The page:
Ayoub Khote explains new findings that show people remember the bad better than the good – and why that matters in dating.
Evidence shows that we remember bad things more readily than good things. We’ll likely remember more about a person who approaches us aggressively than a person who holds the door open for us as we walk through, mumbling thanks, while we type furiously on a smart device.
People want their first impressions to be memorable, but the problem is that not all memorable events are good ones. It’s easier to be aggressive in your approach and leave a bad memory than it is to leave a good memory.
This is one of the things that makes it difficult to approach someone with romantic intent: If you’re too aggressive, you’ll be hated, and if you’re too polite, you’re forgotten.
Men are the traditional initiators, and are historically the ones whose advances are declined, but women who initiate are also often rebuffed.
Men are often advised by peers and books that they need to be the initiator, that they need to be persistent, and they need to stand out, but what the books don’t say is that an aggressive and persistent approach leads to being perceived as annoying at best, or scary at worst. This will make a person memorable, but for all the wrong reasons.
When trying to leave a first impression, remember that first impressions last. Right or wrong, they last. Assuming that things like personal hygiene, grooming, or clothing are taken care of, the actual approach can be examined.
As mentioned already, being aggressive or overly persistent does not help. A possible partner is not supposed to just give up and talk to you because you just won’t shut up and leave them alone. That’s not a good foundation for anything.
The research into memorable events talks about the power of emotion in making things memorable. If your first approach is rebuffed, a second similar approach will lead down the path of annoyance, and then anger. No means no. Move on.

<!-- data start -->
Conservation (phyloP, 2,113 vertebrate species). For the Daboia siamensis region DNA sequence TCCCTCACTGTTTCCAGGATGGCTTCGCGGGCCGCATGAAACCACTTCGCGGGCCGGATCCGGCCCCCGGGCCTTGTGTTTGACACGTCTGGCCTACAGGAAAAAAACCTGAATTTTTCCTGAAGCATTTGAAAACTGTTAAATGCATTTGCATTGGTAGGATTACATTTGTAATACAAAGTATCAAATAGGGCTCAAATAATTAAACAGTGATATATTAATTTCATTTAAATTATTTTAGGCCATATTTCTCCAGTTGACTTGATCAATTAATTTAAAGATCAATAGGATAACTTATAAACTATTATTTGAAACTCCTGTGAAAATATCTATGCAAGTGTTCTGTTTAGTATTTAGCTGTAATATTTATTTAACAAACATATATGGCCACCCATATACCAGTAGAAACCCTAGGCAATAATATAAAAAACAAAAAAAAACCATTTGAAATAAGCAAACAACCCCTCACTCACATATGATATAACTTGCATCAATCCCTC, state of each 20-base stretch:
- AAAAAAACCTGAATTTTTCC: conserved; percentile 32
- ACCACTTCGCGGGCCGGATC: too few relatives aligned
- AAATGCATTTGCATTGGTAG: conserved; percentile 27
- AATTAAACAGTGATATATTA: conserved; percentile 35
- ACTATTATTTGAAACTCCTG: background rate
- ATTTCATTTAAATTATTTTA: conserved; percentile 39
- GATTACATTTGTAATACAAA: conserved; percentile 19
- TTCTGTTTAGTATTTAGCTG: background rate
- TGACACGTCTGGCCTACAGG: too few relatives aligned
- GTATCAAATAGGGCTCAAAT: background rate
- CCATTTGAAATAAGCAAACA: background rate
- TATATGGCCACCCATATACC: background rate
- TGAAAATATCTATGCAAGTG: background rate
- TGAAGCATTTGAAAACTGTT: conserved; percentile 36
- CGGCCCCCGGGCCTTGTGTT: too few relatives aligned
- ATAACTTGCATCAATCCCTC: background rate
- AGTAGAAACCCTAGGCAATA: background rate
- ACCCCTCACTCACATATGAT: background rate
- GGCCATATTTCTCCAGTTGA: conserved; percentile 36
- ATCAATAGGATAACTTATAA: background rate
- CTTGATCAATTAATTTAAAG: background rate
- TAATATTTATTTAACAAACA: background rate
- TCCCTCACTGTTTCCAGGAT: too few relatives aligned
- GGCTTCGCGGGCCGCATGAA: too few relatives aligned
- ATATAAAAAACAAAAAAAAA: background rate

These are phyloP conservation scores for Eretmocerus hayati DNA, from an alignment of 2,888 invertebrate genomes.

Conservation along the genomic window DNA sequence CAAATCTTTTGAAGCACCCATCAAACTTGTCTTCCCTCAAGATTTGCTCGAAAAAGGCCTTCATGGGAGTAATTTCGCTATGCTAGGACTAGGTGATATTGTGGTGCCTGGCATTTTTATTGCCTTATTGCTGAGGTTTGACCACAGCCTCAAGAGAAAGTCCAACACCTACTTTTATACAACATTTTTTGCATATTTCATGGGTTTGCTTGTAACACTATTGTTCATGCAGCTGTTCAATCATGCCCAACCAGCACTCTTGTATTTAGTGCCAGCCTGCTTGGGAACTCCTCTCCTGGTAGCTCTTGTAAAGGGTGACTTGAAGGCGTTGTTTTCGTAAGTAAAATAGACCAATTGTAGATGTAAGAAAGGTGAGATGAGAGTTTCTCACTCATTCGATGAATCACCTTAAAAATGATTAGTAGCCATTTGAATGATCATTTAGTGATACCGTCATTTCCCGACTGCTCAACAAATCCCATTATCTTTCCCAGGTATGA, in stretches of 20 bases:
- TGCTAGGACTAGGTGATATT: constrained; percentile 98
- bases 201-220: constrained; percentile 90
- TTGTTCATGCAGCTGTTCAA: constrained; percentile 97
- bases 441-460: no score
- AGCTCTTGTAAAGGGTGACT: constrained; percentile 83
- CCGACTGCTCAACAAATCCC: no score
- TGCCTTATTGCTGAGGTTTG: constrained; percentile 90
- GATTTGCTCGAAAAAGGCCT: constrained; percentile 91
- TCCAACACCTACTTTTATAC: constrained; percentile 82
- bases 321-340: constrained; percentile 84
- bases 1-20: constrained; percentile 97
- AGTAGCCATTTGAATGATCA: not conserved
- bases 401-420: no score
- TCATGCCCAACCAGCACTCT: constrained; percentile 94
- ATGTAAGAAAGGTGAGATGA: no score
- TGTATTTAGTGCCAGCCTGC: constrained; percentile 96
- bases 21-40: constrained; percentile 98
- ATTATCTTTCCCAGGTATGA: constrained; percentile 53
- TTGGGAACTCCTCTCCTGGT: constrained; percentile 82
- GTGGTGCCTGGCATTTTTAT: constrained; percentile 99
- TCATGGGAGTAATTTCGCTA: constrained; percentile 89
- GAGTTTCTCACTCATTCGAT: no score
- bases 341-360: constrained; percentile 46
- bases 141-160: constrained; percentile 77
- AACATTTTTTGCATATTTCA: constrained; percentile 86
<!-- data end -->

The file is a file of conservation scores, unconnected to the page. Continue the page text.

But how does a person form an immediate positive emotional response?
By being intriguing.
If your approach is the right one, the person you’re approaching will be interested in finding out more. There will be no interest in finding out more if the approach is wrong, and not all approaches elicit the same response for every person. Disavow yourself of the notion that all people of the gender you are attracted to are essentially alike. The variances are huge.
Honesty, appreciation of who the person is beyond their physical appearance, in as much as you can ascertain, and an approach based on both of you as equals will be a lot more intriguing than being aggressive. This approach is more difficult, and more time consuming, but it may lead to less direct refusals, and increase the chance of either a friendship, or a lasting relationship, and the effort taken to be intriguing will narrow your focus, and help you to approach the right person, rather than approaching everyone in the gender you are attracted to.
When it comes to hard and fast rules that will guarantee success, it’s best to remember that there are none. Each person you approach will be different, and each situation will have its own merits, which is why it’s better to steer clear of guides that promise to teach you how to understand women (or men). It’s wiser and easier to try to understand the individual you want to be with.
To stand any chance of getting the opportunity to understand them, though, remember the following three guidelines:
Listen – Listen to what the person is saying, and the signals put out by body language, clothing, and attitude.
Respond – Respond in a way that shows you’re paying attention.
Respect – Be respectful by leaving if the person is not interested, and by remaining polite.
After that, you’re on your own, but hopefully not for long!
Photo: Flickr/Till Krech